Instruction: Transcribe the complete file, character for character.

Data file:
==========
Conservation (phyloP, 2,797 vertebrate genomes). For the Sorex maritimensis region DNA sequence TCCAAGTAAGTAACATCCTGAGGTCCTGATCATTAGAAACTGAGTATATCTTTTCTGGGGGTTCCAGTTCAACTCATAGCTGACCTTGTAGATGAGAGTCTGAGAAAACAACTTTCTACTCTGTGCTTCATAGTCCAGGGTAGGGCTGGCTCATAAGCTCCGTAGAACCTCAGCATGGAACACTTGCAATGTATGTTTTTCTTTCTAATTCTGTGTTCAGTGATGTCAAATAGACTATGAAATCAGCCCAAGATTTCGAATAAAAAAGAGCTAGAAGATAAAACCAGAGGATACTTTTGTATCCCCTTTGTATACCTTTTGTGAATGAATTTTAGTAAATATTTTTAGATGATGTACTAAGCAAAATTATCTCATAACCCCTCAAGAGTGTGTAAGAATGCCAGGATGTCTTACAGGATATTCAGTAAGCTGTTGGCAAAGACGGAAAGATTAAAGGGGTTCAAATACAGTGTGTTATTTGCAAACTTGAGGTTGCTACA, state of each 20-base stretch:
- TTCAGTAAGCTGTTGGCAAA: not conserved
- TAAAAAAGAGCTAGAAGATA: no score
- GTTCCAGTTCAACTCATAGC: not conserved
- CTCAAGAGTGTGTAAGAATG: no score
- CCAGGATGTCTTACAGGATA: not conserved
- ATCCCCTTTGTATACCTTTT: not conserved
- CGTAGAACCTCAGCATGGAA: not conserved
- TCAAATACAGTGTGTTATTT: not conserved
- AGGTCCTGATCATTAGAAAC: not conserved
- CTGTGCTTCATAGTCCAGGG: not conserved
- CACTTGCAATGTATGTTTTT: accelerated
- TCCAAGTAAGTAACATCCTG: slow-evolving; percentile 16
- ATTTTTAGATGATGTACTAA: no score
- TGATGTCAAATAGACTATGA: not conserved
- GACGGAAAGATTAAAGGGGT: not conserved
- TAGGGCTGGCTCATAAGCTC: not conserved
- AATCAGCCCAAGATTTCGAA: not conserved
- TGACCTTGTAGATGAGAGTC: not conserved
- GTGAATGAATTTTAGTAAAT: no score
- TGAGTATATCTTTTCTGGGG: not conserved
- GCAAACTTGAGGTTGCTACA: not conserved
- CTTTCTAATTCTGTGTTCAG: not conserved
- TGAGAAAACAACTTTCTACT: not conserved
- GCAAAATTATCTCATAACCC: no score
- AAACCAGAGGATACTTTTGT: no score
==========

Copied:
Conservation (phyloP, 2,797 vertebrate genomes). For the Sorex maritimensis region DNA sequence TCCAAGTAAGTAACATCCTGAGGTCCTGATCATTAGAAACTGAGTATATCTTTTCTGGGGGTTCCAGTTCAACTCATAGCTGACCTTGTAGATGAGAGTCTGAGAAAACAACTTTCTACTCTGTGCTTCATAGTCCAGGGTAGGGCTGGCTCATAAGCTCCGTAGAACCTCAGCATGGAACACTTGCAATGTATGTTTTTCTTTCTAATTCTGTGTTCAGTGATGTCAAATAGACTATGAAATCAGCCCAAGATTTCGAATAAAAAAGAGCTAGAAGATAAAACCAGAGGATACTTTTGTATCCCCTTTGTATACCTTTTGTGAATGAATTTTAGTAAATATTTTTAGATGATGTACTAAGCAAAATTATCTCATAACCCCTCAAGAGTGTGTAAGAATGCCAGGATGTCTTACAGGATATTCAGTAAGCTGTTGGCAAAGACGGAAAGATTAAAGGGGTTCAAATACAGTGTGTTATTTGCAAACTTGAGGTTGCTACA, state of each 20-base stretch:
- TTCAGTAAGCTGTTGGCAAA: not conserved
- TAAAAAAGAGCTAGAAGATA: no score
- GTTCCAGTTCAACTCATAGC: not conserved
- CTCAAGAGTGTGTAAGAATG: no score
- CCAGGATGTCTTACAGGATA: not conserved
- ATCCCCTTTGTATACCTTTT: not conserved
- CGTAGAACCTCAGCATGGAA: not conserved
- TCAAATACAGTGTGTTATTT: not conserved
- AGGTCCTGATCATTAGAAAC: not conserved
- CTGTGCTTCATAGTCCAGGG: not conserved
- CACTTGCAATGTATGTTTTT: accelerated
- TCCAAGTAAGTAACATCCTG: slow-evolving; percentile 16
- ATTTTTAGATGATGTACTAA: no score
- TGATGTCAAATAGACTATGA: not conserved
- GACGGAAAGATTAAAGGGGT: not conserved
- TAGGGCTGGCTCATAAGCTC: not conserved
- AATCAGCCCAAGATTTCGAA: not conserved
- TGACCTTGTAGATGAGAGTC: not conserved
- GTGAATGAATTTTAGTAAAT: no score
- TGAGTATATCTTTTCTGGGG: not conserved
- GCAAACTTGAGGTTGCTACA: not conserved
- CTTTCTAATTCTGTGTTCAG: not conserved
- TGAGAAAACAACTTTCTACT: not conserved
- GCAAAATTATCTCATAACCC: no score
- AAACCAGAGGATACTTTTGT: no score